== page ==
Nailing Jelly to a Tree:
Approaches to Self-Directed Work Teams
David Chaudron, PhD
There is much talk these days about implementing self-managed or self-directed teams. Properly implemented, self-directed work teams can substantially increase quality and productivity (30-40% in most cases, over 200% in better implementations).
What is a self-directed work team? You can define it as a process and an outcome.
As a process, self-directed work teams become increasingly able to perform functions that in the past were done by others outside the group. All teams, whether they have an authoritarian manager, a participative manager, a coach or none of the above that move towards greater empowerment you can consider a self-directed work team.
As an outcome, it is a team that without a management-appointed supervisor that substantially controls the creation (manufacturing or service), scheduling, design, quality control, procurement, and employee hiring/firing/performance feedback of a process that has a specific product or service. The company supports the team by its organizational structure, information system, compensation policy and management. There are three approaches: the opportunistic approach, the partial implementation approach and the structural (re-engineering) approach.
This approach has the highest risk of failure. Let's say that a particular supervisor retires, and the company can't find an immediate replacement. Management says, "Hey! Let's make a self-directed work team!", tells the team about their decision, and then walks away. When this happens, team members have told me they feel abandoned, alone, and confused. They do not receive the training, emotional support, or organizational restructuring needed to implement management's directives.
Partial Implementation Approach
Some companies partially implement the concept. They may take an existing manufacturing team, given them some training, transfer whatever little control the supervisor has to the team, and change their supervisor to a facilitator. However, because the team doesn't have any more control than before of events outside the team (design, scheduling, procurement, hiring, etc.), and do not have the structural supports in place (compensation, organizational structure, performance appraisal, etc.) their life is probably limited and in the long-term will have only modest increases in productivity and quality. When the person that championed their cause leaves or gets promoted, the effort may collapse within a year. A number of aerospace companies have used this approach.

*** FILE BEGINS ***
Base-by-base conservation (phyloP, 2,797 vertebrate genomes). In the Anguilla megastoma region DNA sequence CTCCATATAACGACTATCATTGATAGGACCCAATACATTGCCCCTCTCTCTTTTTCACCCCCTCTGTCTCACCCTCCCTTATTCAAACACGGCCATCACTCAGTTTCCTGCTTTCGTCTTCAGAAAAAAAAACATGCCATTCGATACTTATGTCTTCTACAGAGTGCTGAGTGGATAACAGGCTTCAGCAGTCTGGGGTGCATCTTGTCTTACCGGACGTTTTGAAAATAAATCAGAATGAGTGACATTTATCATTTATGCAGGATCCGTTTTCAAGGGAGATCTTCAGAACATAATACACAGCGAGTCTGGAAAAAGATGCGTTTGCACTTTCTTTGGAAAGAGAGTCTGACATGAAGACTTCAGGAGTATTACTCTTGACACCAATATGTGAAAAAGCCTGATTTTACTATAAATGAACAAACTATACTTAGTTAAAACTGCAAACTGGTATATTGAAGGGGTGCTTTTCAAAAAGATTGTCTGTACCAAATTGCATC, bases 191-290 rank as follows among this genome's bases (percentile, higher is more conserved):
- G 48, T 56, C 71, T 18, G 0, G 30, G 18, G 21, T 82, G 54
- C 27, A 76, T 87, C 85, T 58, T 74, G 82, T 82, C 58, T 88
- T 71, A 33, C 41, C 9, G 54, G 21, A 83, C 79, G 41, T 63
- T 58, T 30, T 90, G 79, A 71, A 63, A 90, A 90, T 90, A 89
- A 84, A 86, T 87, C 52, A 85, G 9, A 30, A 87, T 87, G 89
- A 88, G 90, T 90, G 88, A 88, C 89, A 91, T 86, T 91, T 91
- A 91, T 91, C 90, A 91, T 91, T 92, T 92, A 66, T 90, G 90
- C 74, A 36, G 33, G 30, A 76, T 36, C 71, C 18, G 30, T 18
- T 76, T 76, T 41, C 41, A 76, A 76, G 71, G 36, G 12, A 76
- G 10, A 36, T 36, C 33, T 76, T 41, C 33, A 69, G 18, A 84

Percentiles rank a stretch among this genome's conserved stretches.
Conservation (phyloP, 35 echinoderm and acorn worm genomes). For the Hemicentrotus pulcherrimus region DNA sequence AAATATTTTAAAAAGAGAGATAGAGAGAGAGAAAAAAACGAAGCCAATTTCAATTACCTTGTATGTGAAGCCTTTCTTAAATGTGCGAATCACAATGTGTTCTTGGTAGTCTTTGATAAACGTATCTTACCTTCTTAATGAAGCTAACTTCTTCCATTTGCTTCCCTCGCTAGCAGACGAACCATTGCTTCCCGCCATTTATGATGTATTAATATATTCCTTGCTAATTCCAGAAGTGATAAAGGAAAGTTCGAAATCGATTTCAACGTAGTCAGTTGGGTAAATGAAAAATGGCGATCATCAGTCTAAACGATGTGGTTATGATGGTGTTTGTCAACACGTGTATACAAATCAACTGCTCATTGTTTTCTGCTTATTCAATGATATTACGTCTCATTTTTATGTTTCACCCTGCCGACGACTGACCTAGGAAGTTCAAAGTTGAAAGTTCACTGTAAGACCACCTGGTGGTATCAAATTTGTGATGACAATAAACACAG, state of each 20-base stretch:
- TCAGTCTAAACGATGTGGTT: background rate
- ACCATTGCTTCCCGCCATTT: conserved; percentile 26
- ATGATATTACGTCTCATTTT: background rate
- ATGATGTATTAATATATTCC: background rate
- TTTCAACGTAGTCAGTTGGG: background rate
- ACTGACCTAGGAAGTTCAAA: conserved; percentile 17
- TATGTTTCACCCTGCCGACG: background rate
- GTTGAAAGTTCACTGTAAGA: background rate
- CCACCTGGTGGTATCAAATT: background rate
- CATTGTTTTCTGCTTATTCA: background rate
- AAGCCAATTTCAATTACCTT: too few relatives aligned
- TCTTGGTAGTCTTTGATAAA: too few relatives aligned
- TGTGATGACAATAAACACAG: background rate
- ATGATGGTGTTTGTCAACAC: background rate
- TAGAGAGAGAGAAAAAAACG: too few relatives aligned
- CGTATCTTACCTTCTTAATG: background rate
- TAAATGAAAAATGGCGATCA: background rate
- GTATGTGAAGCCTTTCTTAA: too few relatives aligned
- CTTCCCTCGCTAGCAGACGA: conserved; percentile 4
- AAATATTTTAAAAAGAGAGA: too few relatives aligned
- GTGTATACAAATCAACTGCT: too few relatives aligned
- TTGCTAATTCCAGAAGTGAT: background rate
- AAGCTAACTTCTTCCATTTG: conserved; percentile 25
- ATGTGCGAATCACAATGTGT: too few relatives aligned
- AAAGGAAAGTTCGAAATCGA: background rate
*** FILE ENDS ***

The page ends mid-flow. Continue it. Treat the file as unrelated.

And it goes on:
As Part of Re-engineering
The re-engineering (socio-technical) approach has the best chance for long-term success. Using this idea, management and their consultant decide on the broad outline of the plan that moves the company towards self-direction. They then form a design team from a cross-section of employees, whose purpose is to develop a detailed plan for implementation, change, and communication. The design team also focuses on changing any structural barriers, such as the organization chart, management style, compensation system and the performance appraisal system so that these systems closely align with the concept of self-directed teamwork. Such changes involve 1) moving from a functional (manufacturing, engineering, sales and service) organizational structure to a product- or customer-based structure; 2) moving away from individually-based performance appraisal to a team-based reward system, such as profit or grain sharing; 3) providing greater disclosure of day-to-day financial and production data; and 4) allowing employee input into strategic planning. The company then implements self-direction in a systematic way. Such an effort can take time, but it can yield dramatic results. Companies that have used this approach include Proctor and Gamble, Rohm and Haas, Avery, Eastman Chemical and Digital Equipment Corporation.